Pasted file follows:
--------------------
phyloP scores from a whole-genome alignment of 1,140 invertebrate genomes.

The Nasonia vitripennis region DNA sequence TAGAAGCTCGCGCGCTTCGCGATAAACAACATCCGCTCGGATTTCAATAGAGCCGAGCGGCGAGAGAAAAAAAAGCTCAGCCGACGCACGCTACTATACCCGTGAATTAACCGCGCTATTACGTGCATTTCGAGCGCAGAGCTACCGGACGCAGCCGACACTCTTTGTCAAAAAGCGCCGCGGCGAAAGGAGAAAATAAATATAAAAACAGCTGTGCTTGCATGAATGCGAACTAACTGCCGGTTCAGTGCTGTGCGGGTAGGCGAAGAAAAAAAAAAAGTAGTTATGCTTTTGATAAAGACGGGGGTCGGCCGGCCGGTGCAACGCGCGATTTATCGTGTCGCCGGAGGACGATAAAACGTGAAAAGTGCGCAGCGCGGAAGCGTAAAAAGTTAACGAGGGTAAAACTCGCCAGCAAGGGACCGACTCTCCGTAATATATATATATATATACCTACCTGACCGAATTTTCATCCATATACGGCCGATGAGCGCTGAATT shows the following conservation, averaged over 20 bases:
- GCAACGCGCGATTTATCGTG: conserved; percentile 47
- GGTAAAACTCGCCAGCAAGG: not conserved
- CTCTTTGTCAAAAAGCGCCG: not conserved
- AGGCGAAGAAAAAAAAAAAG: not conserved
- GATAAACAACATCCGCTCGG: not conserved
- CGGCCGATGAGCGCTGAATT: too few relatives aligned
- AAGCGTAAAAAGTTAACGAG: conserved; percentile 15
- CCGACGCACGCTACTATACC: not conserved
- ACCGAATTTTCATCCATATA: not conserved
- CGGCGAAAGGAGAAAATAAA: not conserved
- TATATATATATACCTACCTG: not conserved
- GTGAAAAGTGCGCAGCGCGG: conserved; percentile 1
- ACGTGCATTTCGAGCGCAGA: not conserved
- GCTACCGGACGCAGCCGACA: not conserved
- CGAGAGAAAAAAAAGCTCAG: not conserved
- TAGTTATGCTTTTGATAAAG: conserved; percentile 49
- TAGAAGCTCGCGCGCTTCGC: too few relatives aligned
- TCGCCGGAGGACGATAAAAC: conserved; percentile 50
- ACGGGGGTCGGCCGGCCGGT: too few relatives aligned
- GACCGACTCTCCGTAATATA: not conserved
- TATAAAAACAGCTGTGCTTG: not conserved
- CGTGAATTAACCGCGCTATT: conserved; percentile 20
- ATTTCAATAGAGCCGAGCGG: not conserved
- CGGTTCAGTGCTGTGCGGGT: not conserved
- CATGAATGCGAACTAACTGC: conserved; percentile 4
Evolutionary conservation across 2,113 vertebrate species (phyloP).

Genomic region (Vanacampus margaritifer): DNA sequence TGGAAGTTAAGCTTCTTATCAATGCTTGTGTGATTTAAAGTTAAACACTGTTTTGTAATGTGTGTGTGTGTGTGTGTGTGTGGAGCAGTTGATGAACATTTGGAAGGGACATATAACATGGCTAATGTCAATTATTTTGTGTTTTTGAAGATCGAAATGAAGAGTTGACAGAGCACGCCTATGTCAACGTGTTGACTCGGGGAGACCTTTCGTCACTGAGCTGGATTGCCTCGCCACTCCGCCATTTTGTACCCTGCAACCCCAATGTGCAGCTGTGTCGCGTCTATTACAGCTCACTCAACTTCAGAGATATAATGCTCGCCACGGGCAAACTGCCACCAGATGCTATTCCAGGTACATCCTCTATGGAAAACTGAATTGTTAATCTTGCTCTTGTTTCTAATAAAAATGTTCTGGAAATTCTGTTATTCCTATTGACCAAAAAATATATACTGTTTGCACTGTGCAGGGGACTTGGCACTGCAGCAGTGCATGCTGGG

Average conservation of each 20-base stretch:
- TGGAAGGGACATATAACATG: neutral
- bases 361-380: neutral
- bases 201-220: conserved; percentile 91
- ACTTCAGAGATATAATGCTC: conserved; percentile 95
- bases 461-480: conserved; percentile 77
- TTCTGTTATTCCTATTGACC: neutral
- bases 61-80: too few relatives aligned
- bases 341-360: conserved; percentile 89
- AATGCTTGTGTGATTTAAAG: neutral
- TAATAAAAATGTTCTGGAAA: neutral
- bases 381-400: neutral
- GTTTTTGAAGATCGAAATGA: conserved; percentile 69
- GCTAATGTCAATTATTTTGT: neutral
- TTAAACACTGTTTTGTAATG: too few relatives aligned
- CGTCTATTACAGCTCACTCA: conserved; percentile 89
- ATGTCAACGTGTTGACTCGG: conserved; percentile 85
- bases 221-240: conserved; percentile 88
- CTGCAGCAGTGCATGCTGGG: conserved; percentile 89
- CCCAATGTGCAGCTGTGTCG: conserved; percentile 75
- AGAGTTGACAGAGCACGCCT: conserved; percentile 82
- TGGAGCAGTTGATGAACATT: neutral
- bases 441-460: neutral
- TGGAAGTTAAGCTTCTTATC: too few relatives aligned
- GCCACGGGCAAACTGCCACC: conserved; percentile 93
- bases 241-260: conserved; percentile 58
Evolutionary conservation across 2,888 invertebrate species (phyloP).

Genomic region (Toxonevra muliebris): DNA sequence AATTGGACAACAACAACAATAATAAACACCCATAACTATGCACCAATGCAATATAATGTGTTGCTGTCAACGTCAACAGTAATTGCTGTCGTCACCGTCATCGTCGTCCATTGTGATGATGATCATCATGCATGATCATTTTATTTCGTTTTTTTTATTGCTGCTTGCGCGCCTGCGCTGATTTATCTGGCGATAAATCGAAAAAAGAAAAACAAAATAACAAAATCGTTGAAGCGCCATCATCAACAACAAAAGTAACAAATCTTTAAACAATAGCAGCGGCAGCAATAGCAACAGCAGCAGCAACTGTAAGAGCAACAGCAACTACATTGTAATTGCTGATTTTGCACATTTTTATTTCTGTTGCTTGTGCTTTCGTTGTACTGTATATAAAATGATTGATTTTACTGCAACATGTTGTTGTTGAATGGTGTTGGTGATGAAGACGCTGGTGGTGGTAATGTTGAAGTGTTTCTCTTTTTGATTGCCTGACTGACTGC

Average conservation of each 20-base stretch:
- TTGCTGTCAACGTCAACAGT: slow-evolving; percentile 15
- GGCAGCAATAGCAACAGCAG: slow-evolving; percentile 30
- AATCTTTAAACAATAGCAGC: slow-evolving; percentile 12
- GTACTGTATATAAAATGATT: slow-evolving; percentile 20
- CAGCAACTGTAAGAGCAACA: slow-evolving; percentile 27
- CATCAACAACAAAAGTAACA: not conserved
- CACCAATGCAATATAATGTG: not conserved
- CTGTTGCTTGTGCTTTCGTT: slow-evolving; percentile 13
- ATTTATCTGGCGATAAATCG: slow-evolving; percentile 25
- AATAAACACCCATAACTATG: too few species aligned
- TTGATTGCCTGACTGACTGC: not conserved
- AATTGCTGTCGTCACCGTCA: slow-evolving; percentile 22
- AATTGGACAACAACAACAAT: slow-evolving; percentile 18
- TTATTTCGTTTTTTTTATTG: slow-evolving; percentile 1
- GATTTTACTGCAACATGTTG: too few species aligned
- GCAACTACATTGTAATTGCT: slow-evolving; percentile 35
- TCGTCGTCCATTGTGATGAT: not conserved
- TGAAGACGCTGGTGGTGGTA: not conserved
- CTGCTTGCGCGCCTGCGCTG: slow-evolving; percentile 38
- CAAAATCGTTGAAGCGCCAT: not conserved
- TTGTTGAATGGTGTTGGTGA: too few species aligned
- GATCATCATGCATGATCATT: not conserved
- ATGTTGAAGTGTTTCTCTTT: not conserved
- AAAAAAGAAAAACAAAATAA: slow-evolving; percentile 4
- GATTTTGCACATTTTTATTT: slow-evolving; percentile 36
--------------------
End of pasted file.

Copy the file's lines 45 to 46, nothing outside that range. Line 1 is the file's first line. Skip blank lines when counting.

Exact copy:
- CGTCTATTACAGCTCACTCA: conserved; percentile 89
- ATGTCAACGTGTTGACTCGG: conserved; percentile 85